Lester Bowie - trumpet, percussion; Joseph Jarman -tenor and soprano saxophones, bass clarinet, flute, percussion; Roscoe Mitchell - alto, tenor and baritone saxophones, flute, percussion; Malachi Favors - bass, percussion; Famoudou Don Moye - drums, percussion
A compelling and unique collective in the history of jazz, the Art Ensemble of Chicago emerged in the late '60s with a groundbreaking new sound that combined free jazz and European classical music with elements of straight ahead jazz, New Orleans marches, African music and touches of gospel music. And they presented their shows with an audacious sense of theatricality, taking the stage with painted faces and African garb while trumpeter-ringleader and resident sonic scientist Lester Bowie preferred his ever-present antiseptic long white lab coat. Their bold experiments during the '70s and '80s, following the group's motto "Ancient to the Future," opened a door for a generation of adventurous listeners and players.
A ceremonial banging of a huge gong by Famoudou Don Moye kicks off the first of four sets over a two-night engagement at the Great American Music Hall in San Francisco. As the last waves of that resonating gong dissipate, Roscoe Mitchell begins blowing freely on flute against a backdrop of bongos, bells, chimes and assorted hand percussion. This carries on spontaneously - a kind of spirited tribal jam calling in the spirits, representing the 'ancient' aspect of their motto -- for a full 12 minutes before Malachi Favors enters the fray, bowing his upright bass in vocal fashion on top of the simmering percussive undercurrent. As Favor's bass solo picks up steam over the course of eight minutes, he begins experimenting with impunity, delving into multiphonics and aggressive chording on his low-end instrument. Trumpeter Bowie takes the baton from Favors at the 17-minute mark as drummer Moye underscores his opening statements with thunderous mallets playing and dramatic cymbal crashes on the kit. By the 18:30 mark, all five intrepid improvisers are on their main axes, with Mitchell and Joseph Jarman picking up their respective saxophones and answering Bowie's trumpet blasts with conversational call-and-response phrases over Moye's rubato pulse that eventually morph into distinct themes. The band drops out as Favors engages in another extended and exotic bass solo before Moye ignites the ensemble with the kinetic drumming on the kit. The remainder of this first marathan improv piece, which weighs in at 46 minutes, contains an extended unaccompanied alto sax solo by Jarman that is a veritable clinic in overblowing and multiphonics and segues to Roscoe Mitchell's tongue-in-cheek, folkish theme, "Chinese Song," an old number from his 1967 solo album which is sung by the entire ensemble. "Improv 1" concludes with a cacophony of bells, whistles, kazoos and noisemakers played in free-for-all form by the renegade ensemble.
"Improv 2," which is much shorter at 29 minutes, is essentially a continuation of the uninterrupted, freewheeling group improvisation by the Art Ensemble of Chicago. Opening with a salvo of duck calls and whistles, shaken sheets of aluminum and tambourines, underscored by Afro-Caribbean drumming, baliphone playing, chanting and whooping, this section may be even more outrageous than the first. This exploratory opening eventually morphs, at the 10-minute mark, into Jarman's explosive "Fanfare for the Warriors," the title track of the Art Ensemble's 1973 Atlantic album and perhaps the best example of the group's post-Albert Ayler intensity in a strictly free jazz bag. Bowie turns in a particularly scorching trumpet solo against Moye's powerful traversing of the kit on this tumultuous number. And they conclude their set with a taste from an unnamed, bluesy hard boppish theme. After taking the Great American Music Hall audience on such an exotic musical journey for an hour and 15 minutes, they are rewarded with a thunderous ovation from the adoring crowd of wide-opener listeners.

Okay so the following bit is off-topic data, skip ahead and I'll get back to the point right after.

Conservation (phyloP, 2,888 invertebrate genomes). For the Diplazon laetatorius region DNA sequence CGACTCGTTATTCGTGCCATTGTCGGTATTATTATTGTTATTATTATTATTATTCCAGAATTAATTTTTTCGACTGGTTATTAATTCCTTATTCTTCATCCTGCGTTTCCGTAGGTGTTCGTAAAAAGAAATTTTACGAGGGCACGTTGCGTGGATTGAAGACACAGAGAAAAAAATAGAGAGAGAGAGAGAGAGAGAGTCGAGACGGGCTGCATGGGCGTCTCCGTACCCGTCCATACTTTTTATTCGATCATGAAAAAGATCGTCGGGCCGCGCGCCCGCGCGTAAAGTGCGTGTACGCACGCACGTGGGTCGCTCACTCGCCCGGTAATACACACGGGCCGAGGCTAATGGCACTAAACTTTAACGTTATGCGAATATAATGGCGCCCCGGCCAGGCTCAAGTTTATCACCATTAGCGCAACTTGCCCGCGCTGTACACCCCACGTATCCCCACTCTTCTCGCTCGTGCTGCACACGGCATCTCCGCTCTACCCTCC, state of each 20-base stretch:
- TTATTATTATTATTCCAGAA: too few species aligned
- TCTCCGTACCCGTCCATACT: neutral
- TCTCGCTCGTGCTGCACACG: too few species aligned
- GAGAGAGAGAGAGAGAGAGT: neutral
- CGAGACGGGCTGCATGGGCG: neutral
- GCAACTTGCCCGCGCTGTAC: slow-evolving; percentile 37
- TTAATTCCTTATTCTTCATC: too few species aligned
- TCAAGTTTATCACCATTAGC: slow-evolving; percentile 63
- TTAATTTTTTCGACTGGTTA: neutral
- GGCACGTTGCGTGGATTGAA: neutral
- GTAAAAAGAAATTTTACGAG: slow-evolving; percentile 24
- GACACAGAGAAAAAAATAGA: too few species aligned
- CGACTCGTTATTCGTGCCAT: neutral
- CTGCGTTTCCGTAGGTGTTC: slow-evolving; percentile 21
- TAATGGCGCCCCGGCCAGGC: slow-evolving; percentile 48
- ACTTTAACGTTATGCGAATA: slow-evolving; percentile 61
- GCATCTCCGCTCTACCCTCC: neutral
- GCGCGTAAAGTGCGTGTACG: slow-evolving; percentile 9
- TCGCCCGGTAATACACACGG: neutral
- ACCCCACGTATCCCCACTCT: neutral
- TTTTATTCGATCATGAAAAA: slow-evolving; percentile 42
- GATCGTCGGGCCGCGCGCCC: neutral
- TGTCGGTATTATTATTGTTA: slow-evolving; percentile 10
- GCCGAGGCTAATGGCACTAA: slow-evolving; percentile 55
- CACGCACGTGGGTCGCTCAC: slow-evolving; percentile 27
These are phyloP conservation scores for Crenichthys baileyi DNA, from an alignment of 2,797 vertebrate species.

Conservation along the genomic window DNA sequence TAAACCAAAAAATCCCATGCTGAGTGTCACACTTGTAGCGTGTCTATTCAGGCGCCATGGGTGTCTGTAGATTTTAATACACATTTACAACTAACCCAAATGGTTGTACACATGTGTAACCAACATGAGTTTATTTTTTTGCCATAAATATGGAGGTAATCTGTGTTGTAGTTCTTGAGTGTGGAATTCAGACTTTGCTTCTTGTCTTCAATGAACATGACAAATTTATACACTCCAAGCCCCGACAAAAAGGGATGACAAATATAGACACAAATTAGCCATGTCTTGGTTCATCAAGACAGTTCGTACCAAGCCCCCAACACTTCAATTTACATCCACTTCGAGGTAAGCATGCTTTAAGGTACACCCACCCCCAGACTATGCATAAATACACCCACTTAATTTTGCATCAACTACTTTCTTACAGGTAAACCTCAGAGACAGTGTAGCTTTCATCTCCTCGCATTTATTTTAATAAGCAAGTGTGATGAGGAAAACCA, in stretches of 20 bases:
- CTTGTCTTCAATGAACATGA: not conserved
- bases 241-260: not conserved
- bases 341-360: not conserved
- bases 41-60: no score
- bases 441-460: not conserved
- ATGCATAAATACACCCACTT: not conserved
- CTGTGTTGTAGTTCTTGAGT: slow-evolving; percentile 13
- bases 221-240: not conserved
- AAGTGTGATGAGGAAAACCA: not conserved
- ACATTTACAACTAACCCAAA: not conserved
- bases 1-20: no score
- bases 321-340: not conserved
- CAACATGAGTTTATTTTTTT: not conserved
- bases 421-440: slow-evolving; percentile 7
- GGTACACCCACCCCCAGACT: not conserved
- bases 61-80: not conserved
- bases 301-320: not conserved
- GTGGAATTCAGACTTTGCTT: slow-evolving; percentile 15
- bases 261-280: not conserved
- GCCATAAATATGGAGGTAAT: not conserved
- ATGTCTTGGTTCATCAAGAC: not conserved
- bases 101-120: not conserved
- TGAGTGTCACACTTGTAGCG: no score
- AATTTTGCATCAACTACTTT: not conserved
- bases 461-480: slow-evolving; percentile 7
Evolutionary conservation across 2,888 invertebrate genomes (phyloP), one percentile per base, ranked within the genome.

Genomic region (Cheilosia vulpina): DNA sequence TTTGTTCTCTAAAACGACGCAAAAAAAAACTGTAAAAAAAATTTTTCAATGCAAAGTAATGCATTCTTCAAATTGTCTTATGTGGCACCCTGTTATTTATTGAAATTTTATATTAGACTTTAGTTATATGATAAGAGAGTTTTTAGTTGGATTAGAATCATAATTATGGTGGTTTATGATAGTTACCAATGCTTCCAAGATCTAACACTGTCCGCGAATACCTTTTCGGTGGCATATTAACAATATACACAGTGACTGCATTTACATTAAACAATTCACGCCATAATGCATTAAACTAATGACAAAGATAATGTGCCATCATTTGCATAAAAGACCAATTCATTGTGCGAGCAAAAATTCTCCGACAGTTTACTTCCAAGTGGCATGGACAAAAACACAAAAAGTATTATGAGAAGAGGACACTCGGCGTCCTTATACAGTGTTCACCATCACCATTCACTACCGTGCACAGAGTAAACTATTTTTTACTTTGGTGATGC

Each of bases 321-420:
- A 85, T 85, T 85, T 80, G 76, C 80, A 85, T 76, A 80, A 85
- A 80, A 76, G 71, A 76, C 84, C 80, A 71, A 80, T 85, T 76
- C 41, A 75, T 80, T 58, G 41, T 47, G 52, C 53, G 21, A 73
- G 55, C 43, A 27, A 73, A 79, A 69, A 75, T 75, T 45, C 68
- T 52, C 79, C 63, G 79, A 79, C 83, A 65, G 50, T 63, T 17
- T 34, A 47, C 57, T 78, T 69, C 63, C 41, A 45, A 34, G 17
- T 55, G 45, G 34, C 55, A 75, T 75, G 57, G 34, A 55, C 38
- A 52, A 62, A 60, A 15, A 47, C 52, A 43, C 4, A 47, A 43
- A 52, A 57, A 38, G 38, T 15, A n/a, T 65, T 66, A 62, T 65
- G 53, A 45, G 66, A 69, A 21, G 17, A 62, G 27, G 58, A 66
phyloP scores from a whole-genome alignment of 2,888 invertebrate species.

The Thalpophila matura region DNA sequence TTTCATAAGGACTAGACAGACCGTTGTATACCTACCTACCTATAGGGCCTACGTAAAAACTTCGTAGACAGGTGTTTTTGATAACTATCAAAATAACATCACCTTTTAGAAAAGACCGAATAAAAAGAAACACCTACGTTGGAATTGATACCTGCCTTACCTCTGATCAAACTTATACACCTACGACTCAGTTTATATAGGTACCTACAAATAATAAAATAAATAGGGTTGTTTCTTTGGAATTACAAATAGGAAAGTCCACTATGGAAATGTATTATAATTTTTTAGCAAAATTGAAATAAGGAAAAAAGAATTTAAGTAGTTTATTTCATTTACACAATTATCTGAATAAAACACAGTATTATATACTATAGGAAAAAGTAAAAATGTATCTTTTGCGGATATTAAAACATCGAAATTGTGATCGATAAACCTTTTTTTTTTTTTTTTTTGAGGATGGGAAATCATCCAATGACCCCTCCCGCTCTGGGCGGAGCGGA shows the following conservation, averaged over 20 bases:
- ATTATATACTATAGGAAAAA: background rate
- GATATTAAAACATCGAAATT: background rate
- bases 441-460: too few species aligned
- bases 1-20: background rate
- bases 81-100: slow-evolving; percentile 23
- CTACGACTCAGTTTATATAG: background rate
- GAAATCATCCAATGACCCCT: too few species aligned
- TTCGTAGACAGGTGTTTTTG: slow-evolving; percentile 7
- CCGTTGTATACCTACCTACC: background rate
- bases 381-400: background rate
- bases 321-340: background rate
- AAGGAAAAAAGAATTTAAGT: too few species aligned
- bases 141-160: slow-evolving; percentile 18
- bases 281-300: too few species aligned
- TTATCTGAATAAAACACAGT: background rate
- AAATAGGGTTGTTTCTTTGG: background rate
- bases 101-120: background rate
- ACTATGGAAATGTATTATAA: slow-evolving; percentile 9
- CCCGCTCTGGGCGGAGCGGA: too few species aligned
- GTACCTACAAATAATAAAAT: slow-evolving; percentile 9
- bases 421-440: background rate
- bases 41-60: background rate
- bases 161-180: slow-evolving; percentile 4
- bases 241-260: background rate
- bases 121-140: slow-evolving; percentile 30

The Art Ensemble of Chicago grew out of the Roscoe Mitchell Art Ensemble of the mid-'60s, which had in-turn grown out of Chicago pianist Muhal Richard Abrams' rehearsal band of the early '60s. Mitchell, Joseph Jarman and Malachi Favors were all early members of the Association for the Advancement of Creative Musicians (AACM), a collective organized by Abrams and fellow forward-thinking composers. Lester Bowie moved to Chicago from St. Louis in 1966 and began rehearsing with Mitchell. The four musicians began working without a drummer as the Roscoe Mitchell Sextet, recording the landmark Sound for the Delmark label in August of '66. In 1969, the band moved to Paris, where they met and hired drummer and Rochester native Don Moye, who had come to Europe in Detroit trumpeter Charles Moore's band. Renamed the Art Ensemble of Chicago, they recorded classic albums in Europe like Reese and the Smooth Ones (BYG) and People in Sorrow (Nessa) before moving back to Chicago in 1971. Their 1972 homecoming concert was recorded and issued as Live at Mandel Hall on Delmark.
The band's popularity grew through the '70s and their profile jumped up a few notches after being signed by the ECM label in 1977 and subsequently releasing a string of acclaimed albums through the '80s, including Nice Guys, Full Force, Urban Bushmen and The Third Decade. Jarman left the band in 1993 in order to devote himself full-time to spiritual matters. The band continued as a quartet but in 1999 Bowie was stricken with liver cancer, ultimately dying in November 8, 1999. The group continued as a trio with special guests until 2003, when Jarman rejoined the Art Ensemble lineup. Favors died in January 2004 and was replaced by bassist Jaribu Shahid. The young Chicago trumpeter Corey Wilkes later replaced Bowie in the lineup and appears alongside Shahid, Mitchell, Jarman and Moye on the group's 2006 Pi Recordings release, Non-Cognitive Aspects of the City. - Bill Milkowski